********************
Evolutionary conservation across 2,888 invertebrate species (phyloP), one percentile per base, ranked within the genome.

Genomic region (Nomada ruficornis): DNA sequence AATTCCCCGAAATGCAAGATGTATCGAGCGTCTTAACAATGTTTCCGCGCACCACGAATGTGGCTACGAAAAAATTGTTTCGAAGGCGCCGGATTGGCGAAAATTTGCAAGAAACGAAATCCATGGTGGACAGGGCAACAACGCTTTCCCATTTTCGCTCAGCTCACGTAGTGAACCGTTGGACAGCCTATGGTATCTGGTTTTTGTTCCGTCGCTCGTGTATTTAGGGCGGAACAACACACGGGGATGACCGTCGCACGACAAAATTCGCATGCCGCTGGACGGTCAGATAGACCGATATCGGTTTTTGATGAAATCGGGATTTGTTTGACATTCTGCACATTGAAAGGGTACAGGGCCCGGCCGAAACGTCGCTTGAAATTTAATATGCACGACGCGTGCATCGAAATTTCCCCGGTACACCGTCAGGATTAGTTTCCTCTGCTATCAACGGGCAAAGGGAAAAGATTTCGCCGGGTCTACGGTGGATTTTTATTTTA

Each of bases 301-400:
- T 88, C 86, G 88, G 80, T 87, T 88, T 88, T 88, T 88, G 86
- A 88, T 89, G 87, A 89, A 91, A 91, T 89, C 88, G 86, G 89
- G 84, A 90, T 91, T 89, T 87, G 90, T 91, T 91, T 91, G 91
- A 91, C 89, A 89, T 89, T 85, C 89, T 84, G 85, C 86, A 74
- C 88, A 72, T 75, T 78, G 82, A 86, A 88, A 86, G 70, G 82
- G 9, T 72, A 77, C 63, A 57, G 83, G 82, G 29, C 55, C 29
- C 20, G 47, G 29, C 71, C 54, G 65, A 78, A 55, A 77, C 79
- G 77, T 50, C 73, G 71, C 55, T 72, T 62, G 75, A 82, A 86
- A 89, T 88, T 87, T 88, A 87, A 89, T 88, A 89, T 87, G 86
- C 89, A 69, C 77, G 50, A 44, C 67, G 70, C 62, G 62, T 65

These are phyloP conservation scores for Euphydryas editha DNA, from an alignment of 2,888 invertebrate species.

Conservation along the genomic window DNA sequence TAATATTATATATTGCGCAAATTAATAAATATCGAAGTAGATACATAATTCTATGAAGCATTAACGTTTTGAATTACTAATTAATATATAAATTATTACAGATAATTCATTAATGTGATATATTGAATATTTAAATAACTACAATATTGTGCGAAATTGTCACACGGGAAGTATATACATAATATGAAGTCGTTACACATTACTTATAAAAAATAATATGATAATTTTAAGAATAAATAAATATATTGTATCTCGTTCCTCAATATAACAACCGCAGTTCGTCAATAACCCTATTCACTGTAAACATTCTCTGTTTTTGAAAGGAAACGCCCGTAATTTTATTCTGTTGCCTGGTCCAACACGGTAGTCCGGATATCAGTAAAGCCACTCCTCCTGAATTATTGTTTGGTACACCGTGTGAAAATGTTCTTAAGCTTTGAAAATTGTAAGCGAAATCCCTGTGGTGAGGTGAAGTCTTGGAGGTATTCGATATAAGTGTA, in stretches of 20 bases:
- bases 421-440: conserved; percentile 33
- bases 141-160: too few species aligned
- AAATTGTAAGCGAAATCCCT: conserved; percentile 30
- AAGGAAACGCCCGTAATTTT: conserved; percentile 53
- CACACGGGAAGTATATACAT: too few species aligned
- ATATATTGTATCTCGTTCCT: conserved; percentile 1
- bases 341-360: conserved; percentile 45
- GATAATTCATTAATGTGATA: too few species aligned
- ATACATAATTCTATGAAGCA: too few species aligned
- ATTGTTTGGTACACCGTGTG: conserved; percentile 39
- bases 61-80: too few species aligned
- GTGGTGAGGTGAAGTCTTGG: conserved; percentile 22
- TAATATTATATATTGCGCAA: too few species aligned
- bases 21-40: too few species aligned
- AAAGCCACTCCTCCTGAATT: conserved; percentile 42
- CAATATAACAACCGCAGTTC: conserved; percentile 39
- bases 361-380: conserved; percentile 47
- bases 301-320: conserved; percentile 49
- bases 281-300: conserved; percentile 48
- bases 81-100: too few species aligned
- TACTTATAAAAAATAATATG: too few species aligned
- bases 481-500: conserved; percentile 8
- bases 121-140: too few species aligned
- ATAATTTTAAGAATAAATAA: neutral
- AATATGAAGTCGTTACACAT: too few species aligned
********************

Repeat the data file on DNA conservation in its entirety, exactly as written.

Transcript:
Evolutionary conservation across 2,888 invertebrate species (phyloP), one percentile per base, ranked within the genome.

Genomic region (Nomada ruficornis): DNA sequence AATTCCCCGAAATGCAAGATGTATCGAGCGTCTTAACAATGTTTCCGCGCACCACGAATGTGGCTACGAAAAAATTGTTTCGAAGGCGCCGGATTGGCGAAAATTTGCAAGAAACGAAATCCATGGTGGACAGGGCAACAACGCTTTCCCATTTTCGCTCAGCTCACGTAGTGAACCGTTGGACAGCCTATGGTATCTGGTTTTTGTTCCGTCGCTCGTGTATTTAGGGCGGAACAACACACGGGGATGACCGTCGCACGACAAAATTCGCATGCCGCTGGACGGTCAGATAGACCGATATCGGTTTTTGATGAAATCGGGATTTGTTTGACATTCTGCACATTGAAAGGGTACAGGGCCCGGCCGAAACGTCGCTTGAAATTTAATATGCACGACGCGTGCATCGAAATTTCCCCGGTACACCGTCAGGATTAGTTTCCTCTGCTATCAACGGGCAAAGGGAAAAGATTTCGCCGGGTCTACGGTGGATTTTTATTTTA

Each of bases 301-400:
- T 88, C 86, G 88, G 80, T 87, T 88, T 88, T 88, T 88, G 86
- A 88, T 89, G 87, A 89, A 91, A 91, T 89, C 88, G 86, G 89
- G 84, A 90, T 91, T 89, T 87, G 90, T 91, T 91, T 91, G 91
- A 91, C 89, A 89, T 89, T 85, C 89, T 84, G 85, C 86, A 74
- C 88, A 72, T 75, T 78, G 82, A 86, A 88, A 86, G 70, G 82
- G 9, T 72, A 77, C 63, A 57, G 83, G 82, G 29, C 55, C 29
- C 20, G 47, G 29, C 71, C 54, G 65, A 78, A 55, A 77, C 79
- G 77, T 50, C 73, G 71, C 55, T 72, T 62, G 75, A 82, A 86
- A 89, T 88, T 87, T 88, A 87, A 89, T 88, A 89, T 87, G 86
- C 89, A 69, C 77, G 50, A 44, C 67, G 70, C 62, G 62, T 65

These are phyloP conservation scores for Euphydryas editha DNA, from an alignment of 2,888 invertebrate species.

Conservation along the genomic window DNA sequence TAATATTATATATTGCGCAAATTAATAAATATCGAAGTAGATACATAATTCTATGAAGCATTAACGTTTTGAATTACTAATTAATATATAAATTATTACAGATAATTCATTAATGTGATATATTGAATATTTAAATAACTACAATATTGTGCGAAATTGTCACACGGGAAGTATATACATAATATGAAGTCGTTACACATTACTTATAAAAAATAATATGATAATTTTAAGAATAAATAAATATATTGTATCTCGTTCCTCAATATAACAACCGCAGTTCGTCAATAACCCTATTCACTGTAAACATTCTCTGTTTTTGAAAGGAAACGCCCGTAATTTTATTCTGTTGCCTGGTCCAACACGGTAGTCCGGATATCAGTAAAGCCACTCCTCCTGAATTATTGTTTGGTACACCGTGTGAAAATGTTCTTAAGCTTTGAAAATTGTAAGCGAAATCCCTGTGGTGAGGTGAAGTCTTGGAGGTATTCGATATAAGTGTA, in stretches of 20 bases:
- bases 421-440: conserved; percentile 33
- bases 141-160: too few species aligned
- AAATTGTAAGCGAAATCCCT: conserved; percentile 30
- AAGGAAACGCCCGTAATTTT: conserved; percentile 53
- CACACGGGAAGTATATACAT: too few species aligned
- ATATATTGTATCTCGTTCCT: conserved; percentile 1
- bases 341-360: conserved; percentile 45
- GATAATTCATTAATGTGATA: too few species aligned
- ATACATAATTCTATGAAGCA: too few species aligned
- ATTGTTTGGTACACCGTGTG: conserved; percentile 39
- bases 61-80: too few species aligned
- GTGGTGAGGTGAAGTCTTGG: conserved; percentile 22
- TAATATTATATATTGCGCAA: too few species aligned
- bases 21-40: too few species aligned
- AAAGCCACTCCTCCTGAATT: conserved; percentile 42
- CAATATAACAACCGCAGTTC: conserved; percentile 39
- bases 361-380: conserved; percentile 47
- bases 301-320: conserved; percentile 49
- bases 281-300: conserved; percentile 48
- bases 81-100: too few species aligned
- TACTTATAAAAAATAATATG: too few species aligned
- bases 481-500: conserved; percentile 8
- bases 121-140: too few species aligned
- ATAATTTTAAGAATAAATAA: neutral
- AATATGAAGTCGTTACACAT: too few species aligned